Former Under-Secretary of Defense Douglas Feith, a button-down bureaucrat whose puzzlingly mild demeanor made him look more like a public school teacher than the architect of an ideological crusade to re-order the Middle East, certainly provided the audience at the recent New Yorker “Town Hall Meeting on Iraq” with a hearty dose of liberal self-satisfaction when asked about the invasion of Iraq. When asked, “what did you think would happen?” regarding the Iraq’s internal politics, he replied, “The thinking was not focused entirely on the internal concerns in Iraq – we focused on Saddam's threat to us and others.” As laughter rippled throughout the hall, he struggled on, “The concept was to address the danger – the danger was that Saddam could make WMD available to terrorists. That appears to be wrong.” There was a pause for more jeers. He continued, “It's a large country, who knows?”

But, despite the satisfying image of Douglas Feith squirming, the sold-out town hall meeting exemplified the way in which the public debate on Iraq has been narrowed into parameters acceptable to those who support Feith’s views. The event took place on the eve of the 300,000-strong anti-war March in Washington. A recent poll taken by F.A.I.R. (Fairness and Accuracy in Journalism) cited that 41% of Americans supported immediate withdrawal from Iraq, “even if that means civil order in not restored there.” And yet, not a single person on the panel represented the viewpoint that America should withdraw all its troops immediately.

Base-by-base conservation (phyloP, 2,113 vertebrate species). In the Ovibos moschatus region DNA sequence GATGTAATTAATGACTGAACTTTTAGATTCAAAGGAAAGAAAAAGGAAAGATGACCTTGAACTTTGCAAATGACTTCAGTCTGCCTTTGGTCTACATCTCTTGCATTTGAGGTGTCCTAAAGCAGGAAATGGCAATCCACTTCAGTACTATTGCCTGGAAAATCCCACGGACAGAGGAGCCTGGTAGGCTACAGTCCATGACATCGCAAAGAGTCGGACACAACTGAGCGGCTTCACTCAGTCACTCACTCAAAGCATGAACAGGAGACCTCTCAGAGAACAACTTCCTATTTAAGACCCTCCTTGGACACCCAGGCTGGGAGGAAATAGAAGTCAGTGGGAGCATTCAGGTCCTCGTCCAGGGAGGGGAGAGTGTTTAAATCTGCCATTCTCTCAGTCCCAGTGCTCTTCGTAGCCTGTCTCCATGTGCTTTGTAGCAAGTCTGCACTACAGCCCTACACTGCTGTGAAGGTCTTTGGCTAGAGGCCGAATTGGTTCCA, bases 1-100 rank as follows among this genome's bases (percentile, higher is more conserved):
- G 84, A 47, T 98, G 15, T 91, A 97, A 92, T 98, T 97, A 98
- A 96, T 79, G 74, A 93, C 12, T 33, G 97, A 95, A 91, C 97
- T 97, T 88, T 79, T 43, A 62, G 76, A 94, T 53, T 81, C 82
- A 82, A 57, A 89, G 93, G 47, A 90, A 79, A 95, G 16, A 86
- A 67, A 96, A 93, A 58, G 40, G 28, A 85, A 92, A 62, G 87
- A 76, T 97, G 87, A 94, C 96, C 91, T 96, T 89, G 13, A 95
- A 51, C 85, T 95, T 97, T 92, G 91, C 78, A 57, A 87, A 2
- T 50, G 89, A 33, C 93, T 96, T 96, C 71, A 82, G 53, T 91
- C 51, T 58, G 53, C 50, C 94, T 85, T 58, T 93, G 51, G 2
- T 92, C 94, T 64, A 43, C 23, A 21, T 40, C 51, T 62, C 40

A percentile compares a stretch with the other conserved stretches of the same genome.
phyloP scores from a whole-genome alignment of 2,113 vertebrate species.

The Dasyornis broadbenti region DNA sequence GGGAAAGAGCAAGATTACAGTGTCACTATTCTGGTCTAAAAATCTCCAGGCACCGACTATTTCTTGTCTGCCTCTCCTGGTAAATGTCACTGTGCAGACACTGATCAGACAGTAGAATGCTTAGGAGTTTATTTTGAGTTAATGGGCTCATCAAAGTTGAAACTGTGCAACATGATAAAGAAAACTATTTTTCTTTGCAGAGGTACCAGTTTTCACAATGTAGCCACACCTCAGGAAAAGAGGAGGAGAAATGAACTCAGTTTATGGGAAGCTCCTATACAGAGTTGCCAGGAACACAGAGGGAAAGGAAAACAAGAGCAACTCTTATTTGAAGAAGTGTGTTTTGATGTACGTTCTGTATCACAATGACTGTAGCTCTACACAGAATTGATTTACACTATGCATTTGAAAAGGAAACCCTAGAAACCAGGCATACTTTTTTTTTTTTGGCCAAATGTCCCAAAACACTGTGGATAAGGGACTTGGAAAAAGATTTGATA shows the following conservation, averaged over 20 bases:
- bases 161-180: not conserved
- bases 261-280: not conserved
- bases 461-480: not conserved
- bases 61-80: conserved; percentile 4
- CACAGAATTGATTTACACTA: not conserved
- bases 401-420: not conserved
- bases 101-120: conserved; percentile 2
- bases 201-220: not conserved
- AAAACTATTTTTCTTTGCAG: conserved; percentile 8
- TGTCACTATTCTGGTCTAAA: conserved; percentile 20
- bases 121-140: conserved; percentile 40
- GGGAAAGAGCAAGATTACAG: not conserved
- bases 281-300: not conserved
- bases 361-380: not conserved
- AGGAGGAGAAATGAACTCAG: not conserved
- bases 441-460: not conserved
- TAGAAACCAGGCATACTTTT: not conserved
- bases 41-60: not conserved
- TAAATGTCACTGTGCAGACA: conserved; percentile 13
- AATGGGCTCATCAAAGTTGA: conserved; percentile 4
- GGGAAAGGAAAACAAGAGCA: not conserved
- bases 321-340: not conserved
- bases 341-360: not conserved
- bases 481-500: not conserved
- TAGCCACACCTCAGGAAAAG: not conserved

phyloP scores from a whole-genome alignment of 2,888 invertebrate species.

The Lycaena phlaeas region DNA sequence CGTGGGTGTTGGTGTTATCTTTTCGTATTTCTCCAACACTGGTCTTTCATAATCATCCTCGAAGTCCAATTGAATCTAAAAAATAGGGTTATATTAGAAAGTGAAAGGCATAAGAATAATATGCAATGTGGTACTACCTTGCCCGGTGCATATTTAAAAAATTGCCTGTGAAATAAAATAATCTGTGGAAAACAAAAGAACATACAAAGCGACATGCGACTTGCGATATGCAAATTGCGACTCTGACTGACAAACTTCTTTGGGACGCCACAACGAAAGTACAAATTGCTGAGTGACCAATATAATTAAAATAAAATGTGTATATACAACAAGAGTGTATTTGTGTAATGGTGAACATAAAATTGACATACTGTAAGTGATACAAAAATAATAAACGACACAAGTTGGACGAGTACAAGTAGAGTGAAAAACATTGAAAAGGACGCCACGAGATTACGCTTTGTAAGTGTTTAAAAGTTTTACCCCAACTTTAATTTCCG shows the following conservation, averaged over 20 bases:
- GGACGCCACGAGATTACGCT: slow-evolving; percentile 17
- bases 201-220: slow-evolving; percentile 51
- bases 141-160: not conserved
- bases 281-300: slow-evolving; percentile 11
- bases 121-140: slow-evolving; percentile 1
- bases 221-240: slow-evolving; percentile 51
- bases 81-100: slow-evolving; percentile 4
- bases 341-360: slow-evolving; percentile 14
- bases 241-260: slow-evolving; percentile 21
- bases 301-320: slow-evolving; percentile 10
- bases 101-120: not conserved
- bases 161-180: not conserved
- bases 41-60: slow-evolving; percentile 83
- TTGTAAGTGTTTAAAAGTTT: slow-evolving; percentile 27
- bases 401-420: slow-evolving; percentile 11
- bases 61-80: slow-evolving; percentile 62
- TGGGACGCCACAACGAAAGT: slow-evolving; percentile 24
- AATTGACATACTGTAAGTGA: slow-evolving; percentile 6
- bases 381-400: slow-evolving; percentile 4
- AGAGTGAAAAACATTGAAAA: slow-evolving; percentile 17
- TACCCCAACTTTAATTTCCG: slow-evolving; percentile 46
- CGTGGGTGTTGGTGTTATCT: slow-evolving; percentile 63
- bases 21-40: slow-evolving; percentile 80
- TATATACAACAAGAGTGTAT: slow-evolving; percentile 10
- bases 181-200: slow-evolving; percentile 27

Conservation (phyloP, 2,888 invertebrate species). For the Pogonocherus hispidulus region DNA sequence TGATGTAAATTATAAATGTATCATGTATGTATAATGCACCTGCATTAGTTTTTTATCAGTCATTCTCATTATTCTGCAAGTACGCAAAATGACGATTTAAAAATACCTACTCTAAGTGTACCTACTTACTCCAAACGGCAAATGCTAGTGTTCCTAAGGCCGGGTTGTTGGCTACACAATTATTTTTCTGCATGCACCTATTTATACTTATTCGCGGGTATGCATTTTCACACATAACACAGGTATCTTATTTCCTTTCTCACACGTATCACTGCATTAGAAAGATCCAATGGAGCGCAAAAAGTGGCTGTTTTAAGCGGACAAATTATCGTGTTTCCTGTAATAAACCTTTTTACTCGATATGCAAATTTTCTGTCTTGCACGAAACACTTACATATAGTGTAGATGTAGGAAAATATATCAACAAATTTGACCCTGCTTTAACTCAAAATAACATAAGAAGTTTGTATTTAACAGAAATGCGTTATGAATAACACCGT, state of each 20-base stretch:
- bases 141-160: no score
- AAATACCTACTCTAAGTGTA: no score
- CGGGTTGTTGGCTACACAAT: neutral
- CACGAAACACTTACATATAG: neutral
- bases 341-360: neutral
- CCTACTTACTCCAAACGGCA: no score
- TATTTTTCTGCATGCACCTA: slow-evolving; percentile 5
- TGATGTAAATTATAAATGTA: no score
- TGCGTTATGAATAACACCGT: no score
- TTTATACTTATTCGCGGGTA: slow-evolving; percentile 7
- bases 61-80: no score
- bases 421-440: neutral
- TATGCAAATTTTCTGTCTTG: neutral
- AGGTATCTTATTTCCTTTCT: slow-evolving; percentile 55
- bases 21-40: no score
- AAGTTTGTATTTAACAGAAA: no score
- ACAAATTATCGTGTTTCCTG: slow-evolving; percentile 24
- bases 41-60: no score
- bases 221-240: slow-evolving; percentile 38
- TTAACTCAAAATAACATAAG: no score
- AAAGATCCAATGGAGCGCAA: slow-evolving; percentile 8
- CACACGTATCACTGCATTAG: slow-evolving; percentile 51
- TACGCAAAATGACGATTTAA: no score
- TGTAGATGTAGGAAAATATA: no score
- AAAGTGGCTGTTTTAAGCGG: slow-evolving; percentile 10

Moderator Jeffrey Goldberg opened the discussion with the question, “Where is Iraq now? Is the United States achieving its goals?” Fellow New Yorker journalist George Packer answered by reading an email he had received from a Sunni friend, Omar, who had recently visited a town in what he referred to as "the Sunni badlands." In it the friend remarked, "I think we are walking toward the civil war." Packer quoted a Sunni “insurgent” who told Omar, "Sooner or later the Americans will leave and we will begin the liberation of Baghdad." According to Packer, Americans may be an exacerbating factor to the violence, but they are the last line of defense between Omar and the insurgents.

The sentiment that America was the only force preventing civil war was echoed by nearly everyone on the panel. Former CIA agent Robert Baer said, “America is the only thing between Iraqi and chaos… which threatens to spread into the Gulf.” Iraqi Rend al-Rahim blamed the deaths in Iraq entirely on the insurgency, “The fallacy is that the insurgency fights America because Americans are killing Iraqis. If there was no insurgency killing Iraqis, no one would be killing Iraqis.”